Source:  History of Highland County, Ohio by Rev. J. W. Klise - Publ. Madison, Wis., Northwestern Historical Association - 1902 - Page 366

Source: History of Highland County, Ohio by Rev. J. W. Klise - Publ. Madison, Wis., Northwestern Historical Association - 1902 ~ Page 367


Source: History of Highland County, Ohio by Rev. J. W. Klise - Publ. Madison, Wis., Northwestern Historical Association - 1902 ~ Page 369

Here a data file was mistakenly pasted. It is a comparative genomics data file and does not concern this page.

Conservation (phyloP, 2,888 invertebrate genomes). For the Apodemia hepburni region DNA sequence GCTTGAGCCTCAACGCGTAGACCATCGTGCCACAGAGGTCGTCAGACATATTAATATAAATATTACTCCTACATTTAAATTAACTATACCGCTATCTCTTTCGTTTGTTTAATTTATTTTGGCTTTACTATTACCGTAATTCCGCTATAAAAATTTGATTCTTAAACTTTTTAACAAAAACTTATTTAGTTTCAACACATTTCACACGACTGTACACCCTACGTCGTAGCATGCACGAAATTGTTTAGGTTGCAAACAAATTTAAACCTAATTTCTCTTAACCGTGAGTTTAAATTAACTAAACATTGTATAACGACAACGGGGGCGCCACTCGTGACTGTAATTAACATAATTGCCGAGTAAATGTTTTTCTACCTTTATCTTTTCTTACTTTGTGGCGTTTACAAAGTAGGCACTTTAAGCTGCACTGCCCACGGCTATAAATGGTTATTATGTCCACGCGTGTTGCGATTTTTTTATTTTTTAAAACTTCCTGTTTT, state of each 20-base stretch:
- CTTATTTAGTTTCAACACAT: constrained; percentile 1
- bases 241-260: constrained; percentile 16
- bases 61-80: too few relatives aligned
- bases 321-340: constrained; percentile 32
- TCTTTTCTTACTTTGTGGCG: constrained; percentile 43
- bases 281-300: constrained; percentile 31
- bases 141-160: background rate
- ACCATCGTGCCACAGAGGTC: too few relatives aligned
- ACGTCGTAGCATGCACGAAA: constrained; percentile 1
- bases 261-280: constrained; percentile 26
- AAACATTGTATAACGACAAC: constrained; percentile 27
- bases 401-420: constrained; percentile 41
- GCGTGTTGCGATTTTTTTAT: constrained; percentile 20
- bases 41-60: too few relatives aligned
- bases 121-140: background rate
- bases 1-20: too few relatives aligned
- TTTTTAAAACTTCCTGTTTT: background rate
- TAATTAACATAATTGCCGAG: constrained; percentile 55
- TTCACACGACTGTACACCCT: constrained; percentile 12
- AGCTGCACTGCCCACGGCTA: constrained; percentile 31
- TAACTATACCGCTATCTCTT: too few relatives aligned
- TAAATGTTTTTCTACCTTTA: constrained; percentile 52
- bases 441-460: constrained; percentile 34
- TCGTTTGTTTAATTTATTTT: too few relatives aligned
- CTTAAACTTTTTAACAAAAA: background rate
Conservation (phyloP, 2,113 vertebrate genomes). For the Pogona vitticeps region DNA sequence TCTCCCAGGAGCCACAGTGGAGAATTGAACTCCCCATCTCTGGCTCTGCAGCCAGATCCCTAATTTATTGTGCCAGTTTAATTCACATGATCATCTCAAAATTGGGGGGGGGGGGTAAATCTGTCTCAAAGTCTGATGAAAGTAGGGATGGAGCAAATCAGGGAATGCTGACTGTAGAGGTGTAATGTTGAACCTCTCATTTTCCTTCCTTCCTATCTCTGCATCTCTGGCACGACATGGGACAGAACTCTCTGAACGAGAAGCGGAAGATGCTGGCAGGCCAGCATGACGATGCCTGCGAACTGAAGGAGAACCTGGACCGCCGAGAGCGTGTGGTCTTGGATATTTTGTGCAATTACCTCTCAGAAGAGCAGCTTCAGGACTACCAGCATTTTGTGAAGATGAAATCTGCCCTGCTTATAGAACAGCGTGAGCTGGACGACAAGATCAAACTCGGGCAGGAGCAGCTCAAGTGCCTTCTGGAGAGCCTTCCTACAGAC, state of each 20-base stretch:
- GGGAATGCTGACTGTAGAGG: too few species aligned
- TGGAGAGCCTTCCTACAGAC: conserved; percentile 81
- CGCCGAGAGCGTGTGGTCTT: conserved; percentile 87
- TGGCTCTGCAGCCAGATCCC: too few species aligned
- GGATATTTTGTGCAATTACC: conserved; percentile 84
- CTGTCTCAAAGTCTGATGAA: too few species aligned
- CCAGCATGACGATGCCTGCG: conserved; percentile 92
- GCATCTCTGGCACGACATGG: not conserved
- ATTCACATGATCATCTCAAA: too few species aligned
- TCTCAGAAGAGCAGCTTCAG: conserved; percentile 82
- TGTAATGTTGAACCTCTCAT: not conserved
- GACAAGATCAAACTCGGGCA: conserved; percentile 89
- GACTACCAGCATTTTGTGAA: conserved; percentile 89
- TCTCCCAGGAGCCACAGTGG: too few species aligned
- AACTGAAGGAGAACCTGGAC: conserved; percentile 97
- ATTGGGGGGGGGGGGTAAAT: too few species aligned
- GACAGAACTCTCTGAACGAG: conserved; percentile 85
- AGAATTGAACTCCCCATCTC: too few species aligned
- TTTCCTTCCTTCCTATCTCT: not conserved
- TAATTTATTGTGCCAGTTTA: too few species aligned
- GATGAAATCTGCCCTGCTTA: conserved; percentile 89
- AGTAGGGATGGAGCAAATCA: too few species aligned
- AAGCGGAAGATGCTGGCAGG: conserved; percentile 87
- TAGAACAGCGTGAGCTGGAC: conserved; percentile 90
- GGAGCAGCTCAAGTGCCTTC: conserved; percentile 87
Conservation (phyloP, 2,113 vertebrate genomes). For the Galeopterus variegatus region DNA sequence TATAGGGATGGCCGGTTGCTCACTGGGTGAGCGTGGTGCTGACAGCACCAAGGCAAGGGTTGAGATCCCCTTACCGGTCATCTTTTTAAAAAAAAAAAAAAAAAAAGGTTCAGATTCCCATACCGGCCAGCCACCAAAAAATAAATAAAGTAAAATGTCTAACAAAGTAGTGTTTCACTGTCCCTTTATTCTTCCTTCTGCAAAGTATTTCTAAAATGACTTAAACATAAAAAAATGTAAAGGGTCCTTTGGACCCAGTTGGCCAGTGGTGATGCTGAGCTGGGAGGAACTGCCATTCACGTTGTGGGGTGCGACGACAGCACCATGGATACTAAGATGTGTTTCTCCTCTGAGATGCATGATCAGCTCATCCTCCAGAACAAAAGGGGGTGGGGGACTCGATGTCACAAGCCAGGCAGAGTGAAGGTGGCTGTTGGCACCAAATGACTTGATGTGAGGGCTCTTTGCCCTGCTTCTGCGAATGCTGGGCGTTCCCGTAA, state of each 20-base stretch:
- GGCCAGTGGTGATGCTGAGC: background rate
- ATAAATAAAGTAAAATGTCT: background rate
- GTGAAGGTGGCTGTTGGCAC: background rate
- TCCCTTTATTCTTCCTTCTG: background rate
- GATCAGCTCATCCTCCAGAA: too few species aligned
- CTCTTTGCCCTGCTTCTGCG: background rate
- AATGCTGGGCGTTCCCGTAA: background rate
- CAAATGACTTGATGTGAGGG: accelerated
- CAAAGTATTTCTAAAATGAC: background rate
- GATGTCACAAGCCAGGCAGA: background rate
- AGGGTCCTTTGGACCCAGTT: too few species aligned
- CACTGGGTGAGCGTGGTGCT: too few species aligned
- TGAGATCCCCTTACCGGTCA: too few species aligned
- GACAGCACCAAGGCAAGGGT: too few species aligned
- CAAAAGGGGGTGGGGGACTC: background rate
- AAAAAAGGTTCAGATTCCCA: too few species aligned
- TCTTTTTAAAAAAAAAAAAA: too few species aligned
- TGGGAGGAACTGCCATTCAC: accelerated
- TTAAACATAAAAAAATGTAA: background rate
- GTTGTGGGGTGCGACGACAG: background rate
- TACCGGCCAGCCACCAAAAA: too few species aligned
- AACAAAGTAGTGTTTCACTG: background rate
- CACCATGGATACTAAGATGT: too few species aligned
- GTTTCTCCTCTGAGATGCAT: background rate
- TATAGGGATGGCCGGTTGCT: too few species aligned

JOHN O. LEMON, a well-to-do farmer of New Market township, is one of the many descendants of an old pioneer who joined the rapidly increasing army of Highland county settlers in 1814.  Samuel Lemon, a native of Pennsylvania, was a shoemaker by trade and after his arrival in Ohio drove a thriving business by making boots and shoes for the inhabitants of his bailiwick.  His custom was to ply the awl and thread during the inclement season of winter and devote his time to farm work in summer, in this way earning a comfortable living and laying up some store for the future.  He bought and settled on a farm two and a half miles north of the town of New Market and there spent the remainder of his days.  Samuel Lemon’s marriage proved fruitful and was blessed with twelve children, of whom John, Adam, James M., Samuel, George, Perry, William Isaac, Isaiah, Catherine and Anna have passed away.  The only one living is Eliza J., who married Thomas Peal of Lynchburg.  James M. Lemon, third of the children in age, was born in New Market township, June 16, 1816, and as he grew up acquired knowledge of the chairmaker’s trade.  He worked at this in Hillsboro for a while before his marriage to Mary, daughter of John and Mary Chapman, old settlers of New Market township.  He located with his bride on the farm now owned by Mr. McKee and shortly afterward engaged in general mercantile business at what is now known as Shackelton.  This he followed several years, meantime continuing to make chairs during his hours of leisure, and altogether between merchandising, farming and chairmaking he did a thriving business.  He became a man of considerable local influence, having held all the important township offices and reached the age of eighty-two before his death.  The children of Mr. and Mrs. James M. Lemon were Rachel, wife of Robert Purdy of New Market township; John O., subject of this sketch; Laura, deceased, and Charlie, a resident of Hillsboro.  John O. Lemon, second of the family, was born near New Market, Highland county, Ohio, Mar. 16, 1847, and remained with his father on the farm until he reached his majority.  About that time he was married to Miss Prances, daughter of William and Lucinda Strange, of Hamer township.  The first ten months of their married life was spent on a farm, from which they removed to occupy a place purchased on the Cincinnati pike.  Here they lived about fourteen years, when they took up quarters at the old homestead for the purpose of caring for Mr. Lemon’s aged parents.  After the death of the latter, he bought the home place and has since resided there, being now owner of 146 acres which he cultivates with the usual crops and raises considerable stock.  Mr. Lemon has been township trustee six years, also school director. His children, two in number, are Alvin, a resident of Union township, and Walter, who remains at home.  The family are communicants of the Christian church.